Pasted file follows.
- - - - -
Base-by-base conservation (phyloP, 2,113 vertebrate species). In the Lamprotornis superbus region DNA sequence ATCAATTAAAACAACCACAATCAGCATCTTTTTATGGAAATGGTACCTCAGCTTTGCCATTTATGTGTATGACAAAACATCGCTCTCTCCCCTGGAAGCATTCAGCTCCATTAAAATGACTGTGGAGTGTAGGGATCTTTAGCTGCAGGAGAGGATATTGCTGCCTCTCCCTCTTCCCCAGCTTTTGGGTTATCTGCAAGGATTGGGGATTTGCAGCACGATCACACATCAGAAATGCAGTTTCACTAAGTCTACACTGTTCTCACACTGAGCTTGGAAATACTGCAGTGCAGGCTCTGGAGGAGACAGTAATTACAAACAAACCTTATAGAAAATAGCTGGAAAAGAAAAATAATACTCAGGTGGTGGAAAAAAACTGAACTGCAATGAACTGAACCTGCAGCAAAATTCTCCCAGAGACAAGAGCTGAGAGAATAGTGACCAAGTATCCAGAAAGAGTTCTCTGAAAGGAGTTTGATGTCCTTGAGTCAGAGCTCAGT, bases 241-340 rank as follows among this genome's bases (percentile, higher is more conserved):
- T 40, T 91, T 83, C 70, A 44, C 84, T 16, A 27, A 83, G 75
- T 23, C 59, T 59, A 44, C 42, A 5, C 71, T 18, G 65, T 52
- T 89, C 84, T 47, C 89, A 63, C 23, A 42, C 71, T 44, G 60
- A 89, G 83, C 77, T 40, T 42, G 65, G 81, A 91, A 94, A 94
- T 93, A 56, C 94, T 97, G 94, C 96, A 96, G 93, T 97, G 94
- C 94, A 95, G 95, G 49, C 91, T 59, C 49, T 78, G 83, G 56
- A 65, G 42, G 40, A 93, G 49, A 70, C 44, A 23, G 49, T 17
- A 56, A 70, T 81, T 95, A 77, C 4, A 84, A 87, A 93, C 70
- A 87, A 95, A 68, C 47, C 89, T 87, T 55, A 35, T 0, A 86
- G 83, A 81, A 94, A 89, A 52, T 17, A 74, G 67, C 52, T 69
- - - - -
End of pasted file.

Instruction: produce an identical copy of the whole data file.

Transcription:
Base-by-base conservation (phyloP, 2,113 vertebrate species). In the Lamprotornis superbus region DNA sequence ATCAATTAAAACAACCACAATCAGCATCTTTTTATGGAAATGGTACCTCAGCTTTGCCATTTATGTGTATGACAAAACATCGCTCTCTCCCCTGGAAGCATTCAGCTCCATTAAAATGACTGTGGAGTGTAGGGATCTTTAGCTGCAGGAGAGGATATTGCTGCCTCTCCCTCTTCCCCAGCTTTTGGGTTATCTGCAAGGATTGGGGATTTGCAGCACGATCACACATCAGAAATGCAGTTTCACTAAGTCTACACTGTTCTCACACTGAGCTTGGAAATACTGCAGTGCAGGCTCTGGAGGAGACAGTAATTACAAACAAACCTTATAGAAAATAGCTGGAAAAGAAAAATAATACTCAGGTGGTGGAAAAAAACTGAACTGCAATGAACTGAACCTGCAGCAAAATTCTCCCAGAGACAAGAGCTGAGAGAATAGTGACCAAGTATCCAGAAAGAGTTCTCTGAAAGGAGTTTGATGTCCTTGAGTCAGAGCTCAGT, bases 241-340 rank as follows among this genome's bases (percentile, higher is more conserved):
- T 40, T 91, T 83, C 70, A 44, C 84, T 16, A 27, A 83, G 75
- T 23, C 59, T 59, A 44, C 42, A 5, C 71, T 18, G 65, T 52
- T 89, C 84, T 47, C 89, A 63, C 23, A 42, C 71, T 44, G 60
- A 89, G 83, C 77, T 40, T 42, G 65, G 81, A 91, A 94, A 94
- T 93, A 56, C 94, T 97, G 94, C 96, A 96, G 93, T 97, G 94
- C 94, A 95, G 95, G 49, C 91, T 59, C 49, T 78, G 83, G 56
- A 65, G 42, G 40, A 93, G 49, A 70, C 44, A 23, G 49, T 17
- A 56, A 70, T 81, T 95, A 77, C 4, A 84, A 87, A 93, C 70
- A 87, A 95, A 68, C 47, C 89, T 87, T 55, A 35, T 0, A 86
- G 83, A 81, A 94, A 89, A 52, T 17, A 74, G 67, C 52, T 69